The Recession-Proof Relationship

Money and financial stress are one of the leading causes of relationship stress - even during good times. So it's no wonder that in these bleak economic conditions, worries become terrors, cracks become chasms and relationships are burdened to the point of breaking.

Here's how to deal.


As worries mount up - your job may be on the line, your bills are out of control - it can be tempting to draw into yourself, to shoulder those pressures alone. But your relationship will actually flourish if you're able to share your fears and troubles. Be careful, too, not to take your stresses out on each other. It's easy let your frustrations get the best of you, but next time you find yourself flying off the handle over something insignificant, ask yourself what's really bothering you. Being aware of your emotions will help you tackle them together.

Invest In Your Relationship

Make sure you're depositing as much "emotional currency" as you're withdrawing. As anxieties rise, emotional resources are depleted. You'll need to build up a reserve of love and desire you can draw on. Make regular "deposits" into this love bank: hold hands, kiss, share a hug, a smile or a little extra kindness.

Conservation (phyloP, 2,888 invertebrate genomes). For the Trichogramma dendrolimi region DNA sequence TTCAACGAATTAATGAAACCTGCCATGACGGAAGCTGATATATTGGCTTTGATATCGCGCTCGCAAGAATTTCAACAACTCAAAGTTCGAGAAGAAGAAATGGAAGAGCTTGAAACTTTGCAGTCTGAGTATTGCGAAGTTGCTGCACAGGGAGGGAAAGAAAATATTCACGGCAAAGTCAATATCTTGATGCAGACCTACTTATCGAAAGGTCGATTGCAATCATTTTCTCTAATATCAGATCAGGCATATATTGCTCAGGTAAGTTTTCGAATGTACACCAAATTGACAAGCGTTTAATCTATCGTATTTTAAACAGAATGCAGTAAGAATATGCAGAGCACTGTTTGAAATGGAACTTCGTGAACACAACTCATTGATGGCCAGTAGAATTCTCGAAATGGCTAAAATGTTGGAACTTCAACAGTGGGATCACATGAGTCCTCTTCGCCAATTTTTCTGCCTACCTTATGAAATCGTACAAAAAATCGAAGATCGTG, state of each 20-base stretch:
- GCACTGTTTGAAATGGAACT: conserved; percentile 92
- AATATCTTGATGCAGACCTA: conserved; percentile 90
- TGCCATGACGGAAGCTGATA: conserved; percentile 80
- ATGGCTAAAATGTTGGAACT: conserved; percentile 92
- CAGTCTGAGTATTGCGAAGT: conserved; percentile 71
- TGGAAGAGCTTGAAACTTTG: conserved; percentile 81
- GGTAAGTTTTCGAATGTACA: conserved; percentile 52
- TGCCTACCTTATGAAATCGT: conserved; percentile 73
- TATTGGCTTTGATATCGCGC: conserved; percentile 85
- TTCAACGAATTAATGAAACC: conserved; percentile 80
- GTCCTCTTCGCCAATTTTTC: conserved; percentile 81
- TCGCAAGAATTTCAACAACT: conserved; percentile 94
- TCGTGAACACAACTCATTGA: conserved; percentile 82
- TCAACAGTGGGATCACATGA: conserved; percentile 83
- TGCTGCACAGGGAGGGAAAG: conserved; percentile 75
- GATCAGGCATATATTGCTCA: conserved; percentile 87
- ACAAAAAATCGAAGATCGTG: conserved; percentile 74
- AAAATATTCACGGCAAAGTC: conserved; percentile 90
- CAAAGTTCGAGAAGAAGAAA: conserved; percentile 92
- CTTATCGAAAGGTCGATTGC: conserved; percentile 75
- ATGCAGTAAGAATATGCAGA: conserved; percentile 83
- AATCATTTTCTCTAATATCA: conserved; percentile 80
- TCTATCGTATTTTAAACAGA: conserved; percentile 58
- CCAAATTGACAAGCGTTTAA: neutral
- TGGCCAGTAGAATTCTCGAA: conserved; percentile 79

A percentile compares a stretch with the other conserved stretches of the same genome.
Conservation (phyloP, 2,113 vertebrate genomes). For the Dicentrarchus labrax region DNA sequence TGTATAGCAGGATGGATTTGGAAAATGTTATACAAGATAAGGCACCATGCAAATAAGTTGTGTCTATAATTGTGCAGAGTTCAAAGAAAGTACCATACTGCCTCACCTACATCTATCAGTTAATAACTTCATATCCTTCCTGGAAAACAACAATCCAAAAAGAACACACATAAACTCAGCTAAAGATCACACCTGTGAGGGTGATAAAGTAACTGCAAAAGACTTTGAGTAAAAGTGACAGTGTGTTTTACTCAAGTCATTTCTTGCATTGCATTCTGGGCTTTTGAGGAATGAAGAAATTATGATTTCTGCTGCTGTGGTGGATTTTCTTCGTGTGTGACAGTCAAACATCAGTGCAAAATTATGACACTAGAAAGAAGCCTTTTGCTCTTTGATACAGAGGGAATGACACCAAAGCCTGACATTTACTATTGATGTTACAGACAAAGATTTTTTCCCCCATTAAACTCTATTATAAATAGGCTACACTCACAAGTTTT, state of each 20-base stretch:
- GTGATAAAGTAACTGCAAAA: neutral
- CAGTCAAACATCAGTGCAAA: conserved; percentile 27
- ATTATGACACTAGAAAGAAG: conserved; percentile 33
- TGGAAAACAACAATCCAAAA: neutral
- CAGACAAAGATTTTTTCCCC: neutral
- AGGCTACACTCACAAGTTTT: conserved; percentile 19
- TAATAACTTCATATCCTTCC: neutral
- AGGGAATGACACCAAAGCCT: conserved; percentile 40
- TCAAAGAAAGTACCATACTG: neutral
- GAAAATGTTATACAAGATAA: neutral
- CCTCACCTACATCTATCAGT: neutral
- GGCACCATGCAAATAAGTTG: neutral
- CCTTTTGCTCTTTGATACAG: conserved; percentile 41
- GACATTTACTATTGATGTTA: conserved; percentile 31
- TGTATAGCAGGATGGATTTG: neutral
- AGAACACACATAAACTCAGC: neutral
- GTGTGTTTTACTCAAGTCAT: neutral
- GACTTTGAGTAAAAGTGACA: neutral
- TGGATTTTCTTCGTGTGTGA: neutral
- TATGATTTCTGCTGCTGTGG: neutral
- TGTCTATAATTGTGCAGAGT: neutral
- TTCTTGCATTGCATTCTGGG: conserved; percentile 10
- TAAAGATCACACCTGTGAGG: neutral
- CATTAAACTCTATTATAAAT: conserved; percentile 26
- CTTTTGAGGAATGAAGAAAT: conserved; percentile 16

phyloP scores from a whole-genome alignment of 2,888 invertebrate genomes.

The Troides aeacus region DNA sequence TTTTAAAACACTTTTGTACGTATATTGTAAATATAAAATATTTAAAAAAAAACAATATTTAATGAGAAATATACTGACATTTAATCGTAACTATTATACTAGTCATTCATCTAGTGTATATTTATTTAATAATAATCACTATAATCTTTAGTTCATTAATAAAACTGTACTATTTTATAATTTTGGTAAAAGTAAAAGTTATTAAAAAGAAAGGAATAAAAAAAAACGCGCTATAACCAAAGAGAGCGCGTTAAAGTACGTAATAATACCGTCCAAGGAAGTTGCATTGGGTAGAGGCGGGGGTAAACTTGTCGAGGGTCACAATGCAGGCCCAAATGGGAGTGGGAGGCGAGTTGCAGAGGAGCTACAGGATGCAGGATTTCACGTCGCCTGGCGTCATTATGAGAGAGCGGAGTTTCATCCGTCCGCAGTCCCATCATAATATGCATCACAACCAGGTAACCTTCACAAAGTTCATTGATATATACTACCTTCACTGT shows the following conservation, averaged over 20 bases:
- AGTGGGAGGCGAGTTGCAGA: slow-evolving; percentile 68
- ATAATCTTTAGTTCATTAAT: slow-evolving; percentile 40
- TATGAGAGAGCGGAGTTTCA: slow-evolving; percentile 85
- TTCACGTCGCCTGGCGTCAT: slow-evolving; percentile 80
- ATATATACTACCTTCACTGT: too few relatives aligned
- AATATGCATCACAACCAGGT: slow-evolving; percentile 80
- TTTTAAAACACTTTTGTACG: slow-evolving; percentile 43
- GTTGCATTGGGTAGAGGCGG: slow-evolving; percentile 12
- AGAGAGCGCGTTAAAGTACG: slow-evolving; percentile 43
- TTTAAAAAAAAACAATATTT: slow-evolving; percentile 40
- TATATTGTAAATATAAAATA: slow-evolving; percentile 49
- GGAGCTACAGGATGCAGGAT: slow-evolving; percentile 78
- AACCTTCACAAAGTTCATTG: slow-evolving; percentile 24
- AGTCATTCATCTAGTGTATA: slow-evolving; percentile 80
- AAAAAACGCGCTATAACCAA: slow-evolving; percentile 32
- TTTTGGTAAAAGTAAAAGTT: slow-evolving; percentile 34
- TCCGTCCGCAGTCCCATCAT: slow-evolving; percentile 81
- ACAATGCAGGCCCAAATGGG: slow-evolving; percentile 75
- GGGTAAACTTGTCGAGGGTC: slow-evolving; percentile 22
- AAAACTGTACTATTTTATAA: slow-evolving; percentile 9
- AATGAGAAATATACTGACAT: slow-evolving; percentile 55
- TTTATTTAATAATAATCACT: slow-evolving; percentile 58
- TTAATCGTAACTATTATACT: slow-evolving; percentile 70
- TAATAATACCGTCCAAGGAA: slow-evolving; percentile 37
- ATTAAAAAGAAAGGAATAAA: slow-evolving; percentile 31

Date Cheaper

Like many couples, you're probably cutting back on expensive dinners and fancy outings, but don't cut out spending time together. Get creative: cook dinner together, hit the local park for a romantic stroll, stay in for a night of Scrabble. Busting out of your old (and expensive) dating habits can breathe new life into your relationship without breaking the bank.

Have Sex

It relieves stress as well as those spa appointments you had to give up and is as healthy as the gym membership you can no longer afford - and best of all, it's free! Stress and anxiety can often inhibit libido, however, which means you might have to work harder at creating that desire. But it will be worth it.

Exercise Patience

Supporting a partner who's lost a job is not unlike helping someone who's grieving, says Claudia Strauss, a communication consultant and professor of English at Albright College in Reading, Pa. "Even in this economy, with the expectation that it could happen, it's still a shock to the system. The person will need time to process their grief and rebuild their confidence." Be patient, especially if you're married or living together and are worried about the loss of income to your household. "It's really tough if you're the spouse. Your partner has lost a job and you see them sitting around watching television, or dedicating themselves to some insignificant household project, and it seems like they're not getting anywhere," she says. "But they are. They're working through whatever it is they need to work through to move on. They feel the same pressure and stress that you're feeling, but they can't work out of fear."

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